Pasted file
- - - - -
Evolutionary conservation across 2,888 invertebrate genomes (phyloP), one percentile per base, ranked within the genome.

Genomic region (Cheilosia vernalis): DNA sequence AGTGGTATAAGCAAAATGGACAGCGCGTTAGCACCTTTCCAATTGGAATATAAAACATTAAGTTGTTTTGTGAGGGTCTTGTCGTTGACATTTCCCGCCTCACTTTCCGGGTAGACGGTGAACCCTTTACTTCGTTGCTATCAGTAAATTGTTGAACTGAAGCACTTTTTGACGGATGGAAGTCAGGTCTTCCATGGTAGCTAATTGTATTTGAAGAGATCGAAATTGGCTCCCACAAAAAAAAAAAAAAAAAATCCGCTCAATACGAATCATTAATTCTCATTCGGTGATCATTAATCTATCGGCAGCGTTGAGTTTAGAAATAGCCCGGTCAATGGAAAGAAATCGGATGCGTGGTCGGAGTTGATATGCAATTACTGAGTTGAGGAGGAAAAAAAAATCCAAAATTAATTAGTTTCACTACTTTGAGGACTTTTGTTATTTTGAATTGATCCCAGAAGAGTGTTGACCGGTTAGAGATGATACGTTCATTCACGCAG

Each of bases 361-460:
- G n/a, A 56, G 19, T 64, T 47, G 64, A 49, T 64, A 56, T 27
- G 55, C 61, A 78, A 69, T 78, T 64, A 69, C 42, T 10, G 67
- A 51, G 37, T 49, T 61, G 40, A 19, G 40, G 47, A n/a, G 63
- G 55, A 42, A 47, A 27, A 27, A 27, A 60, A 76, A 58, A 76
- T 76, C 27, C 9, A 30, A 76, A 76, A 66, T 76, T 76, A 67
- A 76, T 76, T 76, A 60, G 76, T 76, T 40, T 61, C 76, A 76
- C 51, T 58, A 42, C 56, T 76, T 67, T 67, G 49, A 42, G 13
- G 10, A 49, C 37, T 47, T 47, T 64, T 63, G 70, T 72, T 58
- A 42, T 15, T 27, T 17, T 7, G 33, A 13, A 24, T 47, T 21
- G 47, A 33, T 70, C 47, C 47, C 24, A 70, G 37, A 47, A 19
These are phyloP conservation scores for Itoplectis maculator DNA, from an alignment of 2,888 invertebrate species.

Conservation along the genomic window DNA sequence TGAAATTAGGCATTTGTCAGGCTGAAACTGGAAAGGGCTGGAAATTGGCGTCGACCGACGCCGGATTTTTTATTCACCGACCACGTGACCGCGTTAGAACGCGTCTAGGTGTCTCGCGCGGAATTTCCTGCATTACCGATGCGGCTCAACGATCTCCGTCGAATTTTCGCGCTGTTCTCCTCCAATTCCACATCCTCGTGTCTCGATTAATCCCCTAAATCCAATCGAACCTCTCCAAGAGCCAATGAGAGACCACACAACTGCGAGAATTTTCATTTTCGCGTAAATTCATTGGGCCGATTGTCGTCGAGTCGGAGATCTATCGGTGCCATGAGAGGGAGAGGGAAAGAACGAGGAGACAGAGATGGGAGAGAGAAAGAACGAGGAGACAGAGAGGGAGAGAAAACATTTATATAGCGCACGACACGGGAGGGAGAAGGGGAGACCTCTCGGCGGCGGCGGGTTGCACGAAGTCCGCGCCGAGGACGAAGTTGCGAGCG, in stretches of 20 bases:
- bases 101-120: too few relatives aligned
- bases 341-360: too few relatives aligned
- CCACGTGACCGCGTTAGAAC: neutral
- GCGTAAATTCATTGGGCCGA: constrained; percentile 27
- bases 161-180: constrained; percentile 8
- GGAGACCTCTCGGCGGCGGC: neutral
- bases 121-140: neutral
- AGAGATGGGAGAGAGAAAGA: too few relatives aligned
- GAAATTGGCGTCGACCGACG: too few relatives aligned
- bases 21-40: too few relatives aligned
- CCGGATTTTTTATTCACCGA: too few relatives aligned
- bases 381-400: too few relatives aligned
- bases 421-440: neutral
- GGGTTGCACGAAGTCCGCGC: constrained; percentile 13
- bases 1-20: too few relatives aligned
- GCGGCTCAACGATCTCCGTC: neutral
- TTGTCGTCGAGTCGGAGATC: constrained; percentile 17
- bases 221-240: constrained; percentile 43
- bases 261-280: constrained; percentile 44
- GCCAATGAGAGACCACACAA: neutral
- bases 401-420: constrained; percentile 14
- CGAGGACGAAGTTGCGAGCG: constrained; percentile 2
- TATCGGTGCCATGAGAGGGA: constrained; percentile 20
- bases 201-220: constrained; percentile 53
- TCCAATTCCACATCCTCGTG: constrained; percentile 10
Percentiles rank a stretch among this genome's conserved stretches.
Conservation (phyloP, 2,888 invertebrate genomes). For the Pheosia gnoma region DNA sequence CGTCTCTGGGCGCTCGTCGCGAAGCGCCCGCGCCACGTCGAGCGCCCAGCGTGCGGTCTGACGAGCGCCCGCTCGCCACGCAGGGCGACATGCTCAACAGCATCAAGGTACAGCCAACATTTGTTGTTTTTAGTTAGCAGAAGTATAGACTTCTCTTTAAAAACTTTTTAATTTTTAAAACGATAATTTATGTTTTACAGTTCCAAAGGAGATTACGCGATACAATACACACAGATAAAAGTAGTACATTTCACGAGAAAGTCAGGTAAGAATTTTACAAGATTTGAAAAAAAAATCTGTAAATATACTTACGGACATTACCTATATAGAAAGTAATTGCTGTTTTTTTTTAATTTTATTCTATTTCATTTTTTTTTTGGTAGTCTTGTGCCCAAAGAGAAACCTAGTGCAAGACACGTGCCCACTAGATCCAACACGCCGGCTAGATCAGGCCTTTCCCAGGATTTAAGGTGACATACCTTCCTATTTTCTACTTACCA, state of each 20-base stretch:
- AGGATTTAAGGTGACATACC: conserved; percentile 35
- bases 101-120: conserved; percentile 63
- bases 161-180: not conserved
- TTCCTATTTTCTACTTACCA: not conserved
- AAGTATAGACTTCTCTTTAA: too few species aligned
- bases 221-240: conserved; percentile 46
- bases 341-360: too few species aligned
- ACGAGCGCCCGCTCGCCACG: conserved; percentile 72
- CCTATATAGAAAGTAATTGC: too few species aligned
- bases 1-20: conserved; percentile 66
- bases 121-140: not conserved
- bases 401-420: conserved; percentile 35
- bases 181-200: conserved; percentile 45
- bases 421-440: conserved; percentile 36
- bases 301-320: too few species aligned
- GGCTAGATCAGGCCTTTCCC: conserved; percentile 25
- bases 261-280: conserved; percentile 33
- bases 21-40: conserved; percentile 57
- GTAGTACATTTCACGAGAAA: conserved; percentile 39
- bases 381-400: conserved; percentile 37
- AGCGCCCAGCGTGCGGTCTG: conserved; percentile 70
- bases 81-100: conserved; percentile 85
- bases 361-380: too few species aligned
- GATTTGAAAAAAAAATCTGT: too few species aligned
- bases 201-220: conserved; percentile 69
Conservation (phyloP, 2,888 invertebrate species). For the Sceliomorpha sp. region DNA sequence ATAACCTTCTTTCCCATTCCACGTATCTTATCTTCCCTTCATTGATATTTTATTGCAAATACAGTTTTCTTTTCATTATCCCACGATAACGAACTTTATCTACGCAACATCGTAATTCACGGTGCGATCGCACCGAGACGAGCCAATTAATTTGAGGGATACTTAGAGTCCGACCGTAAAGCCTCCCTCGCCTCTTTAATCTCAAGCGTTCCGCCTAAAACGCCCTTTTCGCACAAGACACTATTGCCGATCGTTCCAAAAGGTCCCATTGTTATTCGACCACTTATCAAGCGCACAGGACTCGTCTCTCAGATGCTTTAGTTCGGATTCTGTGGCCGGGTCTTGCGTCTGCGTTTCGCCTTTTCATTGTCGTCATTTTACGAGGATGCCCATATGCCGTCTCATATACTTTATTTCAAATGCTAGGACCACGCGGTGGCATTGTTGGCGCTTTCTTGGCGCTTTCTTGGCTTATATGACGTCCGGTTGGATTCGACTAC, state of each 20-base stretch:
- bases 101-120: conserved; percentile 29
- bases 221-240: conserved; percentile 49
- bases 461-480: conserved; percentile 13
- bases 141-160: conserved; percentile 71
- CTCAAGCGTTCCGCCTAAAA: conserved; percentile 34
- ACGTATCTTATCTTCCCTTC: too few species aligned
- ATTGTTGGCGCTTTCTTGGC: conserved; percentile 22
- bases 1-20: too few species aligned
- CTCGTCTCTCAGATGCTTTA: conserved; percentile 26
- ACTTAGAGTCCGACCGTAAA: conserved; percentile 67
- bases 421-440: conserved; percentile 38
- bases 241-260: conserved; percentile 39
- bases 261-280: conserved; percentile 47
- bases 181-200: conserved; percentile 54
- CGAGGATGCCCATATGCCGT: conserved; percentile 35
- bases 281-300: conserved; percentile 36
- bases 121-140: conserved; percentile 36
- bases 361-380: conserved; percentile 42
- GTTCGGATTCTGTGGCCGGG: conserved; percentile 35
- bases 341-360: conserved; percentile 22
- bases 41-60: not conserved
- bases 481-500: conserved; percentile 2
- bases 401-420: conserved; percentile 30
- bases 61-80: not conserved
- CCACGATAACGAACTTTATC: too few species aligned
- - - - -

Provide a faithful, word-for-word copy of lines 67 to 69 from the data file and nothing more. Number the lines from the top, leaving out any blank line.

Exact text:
- bases 201-220: conserved; percentile 69
Conservation (phyloP, 2,888 invertebrate species). For the Sceliomorpha sp. region DNA sequence ATAACCTTCTTTCCCATTCCACGTATCTTATCTTCCCTTCATTGATATTTTATTGCAAATACAGTTTTCTTTTCATTATCCCACGATAACGAACTTTATCTACGCAACATCGTAATTCACGGTGCGATCGCACCGAGACGAGCCAATTAATTTGAGGGATACTTAGAGTCCGACCGTAAAGCCTCCCTCGCCTCTTTAATCTCAAGCGTTCCGCCTAAAACGCCCTTTTCGCACAAGACACTATTGCCGATCGTTCCAAAAGGTCCCATTGTTATTCGACCACTTATCAAGCGCACAGGACTCGTCTCTCAGATGCTTTAGTTCGGATTCTGTGGCCGGGTCTTGCGTCTGCGTTTCGCCTTTTCATTGTCGTCATTTTACGAGGATGCCCATATGCCGTCTCATATACTTTATTTCAAATGCTAGGACCACGCGGTGGCATTGTTGGCGCTTTCTTGGCGCTTTCTTGGCTTATATGACGTCCGGTTGGATTCGACTAC, state of each 20-base stretch:
- bases 101-120: conserved; percentile 29